Is it more cost-effective to hire a new employee or work your existing staff overtime? The answer can be found in analyzing the employee productivity and workload.
For the purpose of this article, our analysis is based on the assumption that 5 percent of straight paid hours is considered an acceptably moderate amount of overtime (OT). To calculate an annual OT goal, first determine the total annual paid work hours per employee:
40 hours/week x 52 weeks/year = 2,080 annual paid work hours
Next, calculate the 5 percent annual OT goal:
2,080 x 0.05 = 104 annual OT hours
On average, the 104 hours annual OT goal amounts to two hours per week, per employee.
Breaking Down the Hours
The next step is calculating the total actual at-work hours. This calculation involves two basic steps.
- Determine employee personal time — vacations, sick-leave, training, and holidays. Personal time is not considered at-work time. In general, annual personal time per employee totals 40 days or 320 hours (eight hours per day). Personal time hours are then subtracted from the 2,080 total annual paid hours:
2,080 – 320 = 1,760 at-work hours
- Deduct time spent on indirect activities such as paperwork, toolbox talks, diagnostic times, restroom and coffee breaks, and cleanup time. This nonproductive time totals approximately two hours per day, five days a week, for the 47 weeks of at-work time or 470 hours.
1,760 at-work hours – 470 indirect activity hours = 1,290 potential productive hours
To determine hours of productivity per employee, we use two work classifications: scheduled and unscheduled. The productivity of each classification is calculated, and then combined for an annual total of productive hours per employee.
Scheduled work comprises defined, routine tasks completed in a specific time frame. As such, each hour of scheduled work equals one hour of productivity. We estimate one-third of our shop work is scheduled.
1,290 potential productive hours ÷ 3 = 430 hours of productivity from scheduled work
1,290 – 430 = 860 hours of unscheduled work
Unscheduled work usually takes three times longer to complete than scheduled work because it involves different, often nonroutine tasks. The 860 hours of unscheduled work realizes 287 hours of actual productivity:
860 ÷ 3 = 287 hours of unscheduled work
For the purposes of this article, our shop employees are paid $15 per hour — $30,000 average annual pay. Benefits, about 33 percent of total wages — $10,000 or $200 per week, must be added. Factor in Social Security, retirement, 401K matching, and health benefits and the cost of a $30,000 employee actually amounts to $50,000 per year.
Determining the direct labor rate charged customers is a two-step calculation. First, the total paid hours of 2,080 are divided by the 717 total productive hours:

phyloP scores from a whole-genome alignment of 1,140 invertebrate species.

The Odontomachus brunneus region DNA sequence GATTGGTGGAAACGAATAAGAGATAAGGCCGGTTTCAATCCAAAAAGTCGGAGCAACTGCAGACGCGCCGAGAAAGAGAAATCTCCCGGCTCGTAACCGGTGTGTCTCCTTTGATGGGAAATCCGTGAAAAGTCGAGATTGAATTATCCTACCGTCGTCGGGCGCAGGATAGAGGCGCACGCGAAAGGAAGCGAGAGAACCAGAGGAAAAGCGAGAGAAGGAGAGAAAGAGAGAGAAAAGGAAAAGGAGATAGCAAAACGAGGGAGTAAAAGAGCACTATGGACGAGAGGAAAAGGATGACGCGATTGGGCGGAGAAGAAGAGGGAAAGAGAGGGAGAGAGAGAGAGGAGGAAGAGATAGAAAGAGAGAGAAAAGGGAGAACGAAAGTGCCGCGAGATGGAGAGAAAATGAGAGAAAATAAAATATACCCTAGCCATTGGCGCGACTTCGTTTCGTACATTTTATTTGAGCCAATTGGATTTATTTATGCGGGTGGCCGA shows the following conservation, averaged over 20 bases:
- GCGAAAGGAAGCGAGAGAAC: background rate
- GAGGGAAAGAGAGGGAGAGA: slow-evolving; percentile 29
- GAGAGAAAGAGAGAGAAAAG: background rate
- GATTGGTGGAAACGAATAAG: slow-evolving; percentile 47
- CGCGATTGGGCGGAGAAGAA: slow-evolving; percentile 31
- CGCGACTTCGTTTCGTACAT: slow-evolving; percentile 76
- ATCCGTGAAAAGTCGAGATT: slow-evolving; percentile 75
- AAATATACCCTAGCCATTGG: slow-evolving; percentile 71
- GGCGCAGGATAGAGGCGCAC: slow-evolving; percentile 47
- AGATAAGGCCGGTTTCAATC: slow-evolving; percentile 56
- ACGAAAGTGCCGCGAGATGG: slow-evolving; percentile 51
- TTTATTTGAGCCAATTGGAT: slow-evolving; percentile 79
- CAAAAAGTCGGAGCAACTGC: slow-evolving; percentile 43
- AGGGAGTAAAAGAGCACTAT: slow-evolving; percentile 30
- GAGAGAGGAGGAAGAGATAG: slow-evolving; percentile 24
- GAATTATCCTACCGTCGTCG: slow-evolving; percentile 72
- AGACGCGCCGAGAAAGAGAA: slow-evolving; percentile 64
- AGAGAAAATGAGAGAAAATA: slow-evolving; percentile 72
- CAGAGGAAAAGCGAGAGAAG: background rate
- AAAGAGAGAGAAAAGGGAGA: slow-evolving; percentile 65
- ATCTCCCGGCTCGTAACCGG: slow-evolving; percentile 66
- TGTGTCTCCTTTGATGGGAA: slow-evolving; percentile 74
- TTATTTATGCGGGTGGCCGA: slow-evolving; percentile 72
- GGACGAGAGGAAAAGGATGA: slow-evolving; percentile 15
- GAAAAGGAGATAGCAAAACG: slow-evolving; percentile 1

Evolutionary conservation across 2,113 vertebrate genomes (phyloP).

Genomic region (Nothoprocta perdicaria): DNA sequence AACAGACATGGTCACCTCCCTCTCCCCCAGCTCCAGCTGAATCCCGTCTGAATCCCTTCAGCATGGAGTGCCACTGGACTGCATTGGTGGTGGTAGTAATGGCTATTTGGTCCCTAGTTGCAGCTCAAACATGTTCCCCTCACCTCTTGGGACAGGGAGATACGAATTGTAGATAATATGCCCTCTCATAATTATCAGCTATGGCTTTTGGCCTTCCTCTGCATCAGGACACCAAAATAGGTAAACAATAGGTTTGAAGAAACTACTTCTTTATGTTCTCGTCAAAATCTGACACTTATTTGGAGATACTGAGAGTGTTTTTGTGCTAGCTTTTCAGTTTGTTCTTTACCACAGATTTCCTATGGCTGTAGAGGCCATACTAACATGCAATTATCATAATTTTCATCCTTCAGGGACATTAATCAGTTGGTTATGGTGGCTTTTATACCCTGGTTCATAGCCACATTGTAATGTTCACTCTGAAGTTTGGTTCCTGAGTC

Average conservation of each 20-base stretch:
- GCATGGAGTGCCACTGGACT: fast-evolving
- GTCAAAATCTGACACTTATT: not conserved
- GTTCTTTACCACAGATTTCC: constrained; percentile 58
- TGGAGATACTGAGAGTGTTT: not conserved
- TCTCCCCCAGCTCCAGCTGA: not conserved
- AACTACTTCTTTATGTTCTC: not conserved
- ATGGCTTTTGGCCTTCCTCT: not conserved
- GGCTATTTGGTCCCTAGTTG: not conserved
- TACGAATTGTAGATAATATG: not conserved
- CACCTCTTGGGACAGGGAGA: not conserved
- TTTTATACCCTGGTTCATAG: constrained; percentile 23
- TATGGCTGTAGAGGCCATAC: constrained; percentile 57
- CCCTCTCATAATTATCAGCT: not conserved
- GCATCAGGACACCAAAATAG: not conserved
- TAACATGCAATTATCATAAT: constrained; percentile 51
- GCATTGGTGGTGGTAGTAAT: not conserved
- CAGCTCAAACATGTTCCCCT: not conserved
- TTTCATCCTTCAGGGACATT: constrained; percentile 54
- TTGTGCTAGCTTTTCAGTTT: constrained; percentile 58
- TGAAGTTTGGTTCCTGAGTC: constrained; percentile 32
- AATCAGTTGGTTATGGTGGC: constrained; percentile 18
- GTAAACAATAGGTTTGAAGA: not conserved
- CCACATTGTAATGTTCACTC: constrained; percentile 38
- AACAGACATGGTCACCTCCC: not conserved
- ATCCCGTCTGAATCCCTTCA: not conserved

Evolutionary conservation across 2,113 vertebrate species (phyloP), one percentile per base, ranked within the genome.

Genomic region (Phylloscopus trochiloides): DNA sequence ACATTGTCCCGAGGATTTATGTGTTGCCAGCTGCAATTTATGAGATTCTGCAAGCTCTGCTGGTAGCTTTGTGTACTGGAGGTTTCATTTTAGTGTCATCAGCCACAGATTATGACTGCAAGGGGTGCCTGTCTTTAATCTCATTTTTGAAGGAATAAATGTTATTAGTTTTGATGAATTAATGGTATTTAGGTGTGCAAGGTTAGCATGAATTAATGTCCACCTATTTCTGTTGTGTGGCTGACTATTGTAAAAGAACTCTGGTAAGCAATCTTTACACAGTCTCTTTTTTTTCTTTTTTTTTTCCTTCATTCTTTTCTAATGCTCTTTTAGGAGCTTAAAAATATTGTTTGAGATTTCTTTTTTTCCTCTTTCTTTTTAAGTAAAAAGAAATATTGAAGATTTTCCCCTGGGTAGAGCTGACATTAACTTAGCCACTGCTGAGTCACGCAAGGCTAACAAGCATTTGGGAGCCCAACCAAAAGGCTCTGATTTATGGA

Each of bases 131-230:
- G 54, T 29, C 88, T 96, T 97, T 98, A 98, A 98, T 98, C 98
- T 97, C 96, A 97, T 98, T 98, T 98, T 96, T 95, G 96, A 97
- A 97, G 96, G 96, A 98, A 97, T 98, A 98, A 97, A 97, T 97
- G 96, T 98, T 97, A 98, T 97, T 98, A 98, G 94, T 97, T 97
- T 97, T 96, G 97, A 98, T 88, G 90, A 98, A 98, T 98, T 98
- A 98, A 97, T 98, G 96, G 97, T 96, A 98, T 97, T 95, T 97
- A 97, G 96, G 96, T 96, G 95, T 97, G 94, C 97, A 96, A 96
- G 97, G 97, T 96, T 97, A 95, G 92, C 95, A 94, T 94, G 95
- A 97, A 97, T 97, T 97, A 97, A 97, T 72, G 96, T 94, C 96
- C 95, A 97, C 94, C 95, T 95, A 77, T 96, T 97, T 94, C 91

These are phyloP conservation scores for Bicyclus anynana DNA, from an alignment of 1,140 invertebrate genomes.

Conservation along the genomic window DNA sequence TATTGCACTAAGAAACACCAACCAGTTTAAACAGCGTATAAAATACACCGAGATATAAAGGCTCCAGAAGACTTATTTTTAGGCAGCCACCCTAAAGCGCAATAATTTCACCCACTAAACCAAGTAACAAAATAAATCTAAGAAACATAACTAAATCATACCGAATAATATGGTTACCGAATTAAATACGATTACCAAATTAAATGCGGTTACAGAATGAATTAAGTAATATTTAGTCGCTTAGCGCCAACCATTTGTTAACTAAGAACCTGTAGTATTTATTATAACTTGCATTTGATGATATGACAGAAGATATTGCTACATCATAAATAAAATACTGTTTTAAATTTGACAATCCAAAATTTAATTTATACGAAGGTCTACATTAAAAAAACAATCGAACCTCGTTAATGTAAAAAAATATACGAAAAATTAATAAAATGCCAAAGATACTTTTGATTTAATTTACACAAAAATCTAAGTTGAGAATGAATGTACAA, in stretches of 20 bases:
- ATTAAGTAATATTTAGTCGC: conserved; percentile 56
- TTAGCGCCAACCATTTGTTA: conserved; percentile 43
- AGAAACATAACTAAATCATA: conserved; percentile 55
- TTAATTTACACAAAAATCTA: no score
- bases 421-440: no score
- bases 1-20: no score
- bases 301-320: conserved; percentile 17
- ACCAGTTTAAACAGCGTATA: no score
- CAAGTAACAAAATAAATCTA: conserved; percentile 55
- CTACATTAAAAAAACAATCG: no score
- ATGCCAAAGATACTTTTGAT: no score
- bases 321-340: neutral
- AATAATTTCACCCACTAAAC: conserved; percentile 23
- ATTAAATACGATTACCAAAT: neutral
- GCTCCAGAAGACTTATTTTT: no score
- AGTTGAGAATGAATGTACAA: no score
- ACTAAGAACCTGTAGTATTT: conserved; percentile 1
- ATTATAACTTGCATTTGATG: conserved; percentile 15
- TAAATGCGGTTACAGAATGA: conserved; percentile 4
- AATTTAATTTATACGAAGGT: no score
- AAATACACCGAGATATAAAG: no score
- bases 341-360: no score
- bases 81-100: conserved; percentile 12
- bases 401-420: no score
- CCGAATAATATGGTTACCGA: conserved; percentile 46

2,080 ÷ 717 = 3 (approximately)
Second, multiply three by the $15 per hour employee rate:
3 x $15 = $45 direct labor rate
Extra Hours vs. Extra Employees
At what amount of OT work does hiring a new employee become cost-effective? With the target total of 717 annual productive hours per employee, a total of seven employees working the suggested maximum two OT hours per week comes closest to the goal:
2 hours OT/employee x 7 employees x 52 weeks = 728 annual productive hours
Of course, fewer employees working more OT hours will also approach the 717-hour productive goal. If we increase the 430 hours of scheduled work per employee, that employee is accomplishing more productive work within the 1,260-hour window. Each hour of increased scheduled work reduces three hours of unscheduled work to one.
Calculating productive hours, using a target of 5 percent OT per employee, allows us to evaluate workload — to operate more productively in-house rather than increase our staff.
When increasing staff becomes cost-effective in terms of productivity, we must also realize that a new shop team member does not immediately provide 717 hours of net productivity within the 1,290-hour window. The learning curve a new employee experiences means all work that employee performs must be considered unscheduled, the less productive shop work classification.
One-third of an employee’s total potential productive hours — 430 — is the net productivity that can be expected of a new employee rather than 717 total net hours the experienced staff member produces.
The deciding factors in our OT versus new employee analysis are employee costs and facility overhead, which includes work space, tools, heat, light, electricity, uniforms, supplies, employee benefits, personal off-time, training, productive time, and other direct or indirect employee costs. The cost of a new hire includes the indirect costs and his or her actual productive costs.
Benchmark Against 5 Percent Overtime Goal
The 5-percent OT is a benchmark to measure what we are doing, how we can do it better, and if the workload is increasing. For a workload that’s temporarily increased, it’s more productive to use in-house staff to cover the temporary peak work with OT — or vendor it out and improve in-house staff productivity with scheduled work. Unscheduled work is a good choice to vendor out if the vendor can do it more cost-effectively.
In summary, use the 5-percent OT goal to cover immediate need and evaluate future options. The 5-percent goal is also a useful "flag" to proactively pay attention to a symptom, signaling us to examine the root cause and initiate corrective action.
Use the following rule of thumb:
- Measure, watch, and pay attention.
- Measure what’s meaningful.
- Watch everything.
- Pay attention to the key symptoms.
Originally posted on Government Fleet